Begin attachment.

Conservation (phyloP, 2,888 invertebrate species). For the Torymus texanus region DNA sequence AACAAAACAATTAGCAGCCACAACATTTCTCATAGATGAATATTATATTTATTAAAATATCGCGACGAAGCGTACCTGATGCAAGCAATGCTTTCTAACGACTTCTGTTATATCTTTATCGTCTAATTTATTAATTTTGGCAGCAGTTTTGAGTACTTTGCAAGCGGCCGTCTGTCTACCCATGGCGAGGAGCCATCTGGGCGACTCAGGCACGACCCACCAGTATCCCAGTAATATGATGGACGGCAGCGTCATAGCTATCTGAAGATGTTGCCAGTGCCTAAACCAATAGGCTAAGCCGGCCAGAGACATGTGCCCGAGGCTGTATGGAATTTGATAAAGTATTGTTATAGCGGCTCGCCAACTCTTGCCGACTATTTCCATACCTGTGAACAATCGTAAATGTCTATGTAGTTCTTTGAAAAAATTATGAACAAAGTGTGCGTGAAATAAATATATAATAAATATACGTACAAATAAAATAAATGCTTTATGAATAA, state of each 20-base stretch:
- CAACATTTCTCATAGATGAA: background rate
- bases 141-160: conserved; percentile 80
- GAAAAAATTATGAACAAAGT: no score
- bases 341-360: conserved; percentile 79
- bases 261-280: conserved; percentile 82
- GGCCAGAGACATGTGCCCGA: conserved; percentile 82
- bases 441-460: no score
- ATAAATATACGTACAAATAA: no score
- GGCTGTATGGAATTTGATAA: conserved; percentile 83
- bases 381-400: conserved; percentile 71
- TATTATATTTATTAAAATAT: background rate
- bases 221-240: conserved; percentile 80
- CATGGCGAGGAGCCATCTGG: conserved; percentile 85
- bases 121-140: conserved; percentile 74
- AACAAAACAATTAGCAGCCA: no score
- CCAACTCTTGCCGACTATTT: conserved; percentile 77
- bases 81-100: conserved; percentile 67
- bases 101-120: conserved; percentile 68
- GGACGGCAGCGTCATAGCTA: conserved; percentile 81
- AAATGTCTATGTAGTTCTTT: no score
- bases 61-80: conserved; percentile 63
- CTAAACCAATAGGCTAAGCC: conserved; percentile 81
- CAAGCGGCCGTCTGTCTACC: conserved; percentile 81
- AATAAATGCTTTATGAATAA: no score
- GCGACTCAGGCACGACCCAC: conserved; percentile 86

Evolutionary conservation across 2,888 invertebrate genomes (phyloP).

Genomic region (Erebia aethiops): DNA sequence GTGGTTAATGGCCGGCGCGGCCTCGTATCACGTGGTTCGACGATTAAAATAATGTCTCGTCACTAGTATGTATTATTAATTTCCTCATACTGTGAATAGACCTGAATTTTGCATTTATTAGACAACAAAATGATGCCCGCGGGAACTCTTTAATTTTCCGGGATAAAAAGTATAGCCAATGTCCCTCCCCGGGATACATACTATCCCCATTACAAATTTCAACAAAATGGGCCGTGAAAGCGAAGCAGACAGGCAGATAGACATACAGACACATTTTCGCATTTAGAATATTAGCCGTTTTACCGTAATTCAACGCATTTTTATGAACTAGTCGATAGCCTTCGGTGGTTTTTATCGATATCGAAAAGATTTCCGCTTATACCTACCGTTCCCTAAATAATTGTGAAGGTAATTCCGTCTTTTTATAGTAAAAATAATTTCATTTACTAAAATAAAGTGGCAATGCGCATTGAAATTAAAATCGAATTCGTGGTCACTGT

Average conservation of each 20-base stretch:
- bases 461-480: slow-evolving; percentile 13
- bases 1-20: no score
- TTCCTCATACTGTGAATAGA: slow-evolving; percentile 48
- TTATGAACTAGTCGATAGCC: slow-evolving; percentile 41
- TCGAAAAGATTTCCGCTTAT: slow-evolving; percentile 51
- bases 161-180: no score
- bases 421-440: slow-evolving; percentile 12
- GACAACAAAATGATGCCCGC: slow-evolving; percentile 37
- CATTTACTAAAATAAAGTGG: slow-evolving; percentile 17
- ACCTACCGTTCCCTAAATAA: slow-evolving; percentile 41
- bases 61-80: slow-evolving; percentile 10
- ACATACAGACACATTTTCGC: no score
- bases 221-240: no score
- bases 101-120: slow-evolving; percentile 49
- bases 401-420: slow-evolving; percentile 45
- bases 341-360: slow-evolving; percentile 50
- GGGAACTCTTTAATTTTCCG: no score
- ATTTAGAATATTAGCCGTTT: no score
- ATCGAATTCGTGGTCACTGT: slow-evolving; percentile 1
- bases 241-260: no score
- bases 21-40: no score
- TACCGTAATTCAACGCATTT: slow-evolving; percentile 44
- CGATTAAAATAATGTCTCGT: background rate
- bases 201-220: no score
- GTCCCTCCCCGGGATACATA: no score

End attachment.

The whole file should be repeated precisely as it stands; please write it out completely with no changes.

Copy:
Conservation (phyloP, 2,888 invertebrate species). For the Torymus texanus region DNA sequence AACAAAACAATTAGCAGCCACAACATTTCTCATAGATGAATATTATATTTATTAAAATATCGCGACGAAGCGTACCTGATGCAAGCAATGCTTTCTAACGACTTCTGTTATATCTTTATCGTCTAATTTATTAATTTTGGCAGCAGTTTTGAGTACTTTGCAAGCGGCCGTCTGTCTACCCATGGCGAGGAGCCATCTGGGCGACTCAGGCACGACCCACCAGTATCCCAGTAATATGATGGACGGCAGCGTCATAGCTATCTGAAGATGTTGCCAGTGCCTAAACCAATAGGCTAAGCCGGCCAGAGACATGTGCCCGAGGCTGTATGGAATTTGATAAAGTATTGTTATAGCGGCTCGCCAACTCTTGCCGACTATTTCCATACCTGTGAACAATCGTAAATGTCTATGTAGTTCTTTGAAAAAATTATGAACAAAGTGTGCGTGAAATAAATATATAATAAATATACGTACAAATAAAATAAATGCTTTATGAATAA, state of each 20-base stretch:
- CAACATTTCTCATAGATGAA: background rate
- bases 141-160: conserved; percentile 80
- GAAAAAATTATGAACAAAGT: no score
- bases 341-360: conserved; percentile 79
- bases 261-280: conserved; percentile 82
- GGCCAGAGACATGTGCCCGA: conserved; percentile 82
- bases 441-460: no score
- ATAAATATACGTACAAATAA: no score
- GGCTGTATGGAATTTGATAA: conserved; percentile 83
- bases 381-400: conserved; percentile 71
- TATTATATTTATTAAAATAT: background rate
- bases 221-240: conserved; percentile 80
- CATGGCGAGGAGCCATCTGG: conserved; percentile 85
- bases 121-140: conserved; percentile 74
- AACAAAACAATTAGCAGCCA: no score
- CCAACTCTTGCCGACTATTT: conserved; percentile 77
- bases 81-100: conserved; percentile 67
- bases 101-120: conserved; percentile 68
- GGACGGCAGCGTCATAGCTA: conserved; percentile 81
- AAATGTCTATGTAGTTCTTT: no score
- bases 61-80: conserved; percentile 63
- CTAAACCAATAGGCTAAGCC: conserved; percentile 81
- CAAGCGGCCGTCTGTCTACC: conserved; percentile 81
- AATAAATGCTTTATGAATAA: no score
- GCGACTCAGGCACGACCCAC: conserved; percentile 86

Evolutionary conservation across 2,888 invertebrate genomes (phyloP).

Genomic region (Erebia aethiops): DNA sequence GTGGTTAATGGCCGGCGCGGCCTCGTATCACGTGGTTCGACGATTAAAATAATGTCTCGTCACTAGTATGTATTATTAATTTCCTCATACTGTGAATAGACCTGAATTTTGCATTTATTAGACAACAAAATGATGCCCGCGGGAACTCTTTAATTTTCCGGGATAAAAAGTATAGCCAATGTCCCTCCCCGGGATACATACTATCCCCATTACAAATTTCAACAAAATGGGCCGTGAAAGCGAAGCAGACAGGCAGATAGACATACAGACACATTTTCGCATTTAGAATATTAGCCGTTTTACCGTAATTCAACGCATTTTTATGAACTAGTCGATAGCCTTCGGTGGTTTTTATCGATATCGAAAAGATTTCCGCTTATACCTACCGTTCCCTAAATAATTGTGAAGGTAATTCCGTCTTTTTATAGTAAAAATAATTTCATTTACTAAAATAAAGTGGCAATGCGCATTGAAATTAAAATCGAATTCGTGGTCACTGT

Average conservation of each 20-base stretch:
- bases 461-480: slow-evolving; percentile 13
- bases 1-20: no score
- TTCCTCATACTGTGAATAGA: slow-evolving; percentile 48
- TTATGAACTAGTCGATAGCC: slow-evolving; percentile 41
- TCGAAAAGATTTCCGCTTAT: slow-evolving; percentile 51
- bases 161-180: no score
- bases 421-440: slow-evolving; percentile 12
- GACAACAAAATGATGCCCGC: slow-evolving; percentile 37
- CATTTACTAAAATAAAGTGG: slow-evolving; percentile 17
- ACCTACCGTTCCCTAAATAA: slow-evolving; percentile 41
- bases 61-80: slow-evolving; percentile 10
- ACATACAGACACATTTTCGC: no score
- bases 221-240: no score
- bases 101-120: slow-evolving; percentile 49
- bases 401-420: slow-evolving; percentile 45
- bases 341-360: slow-evolving; percentile 50
- GGGAACTCTTTAATTTTCCG: no score
- ATTTAGAATATTAGCCGTTT: no score
- ATCGAATTCGTGGTCACTGT: slow-evolving; percentile 1
- bases 241-260: no score
- bases 21-40: no score
- TACCGTAATTCAACGCATTT: slow-evolving; percentile 44
- CGATTAAAATAATGTCTCGT: background rate
- bases 201-220: no score
- GTCCCTCCCCGGGATACATA: no score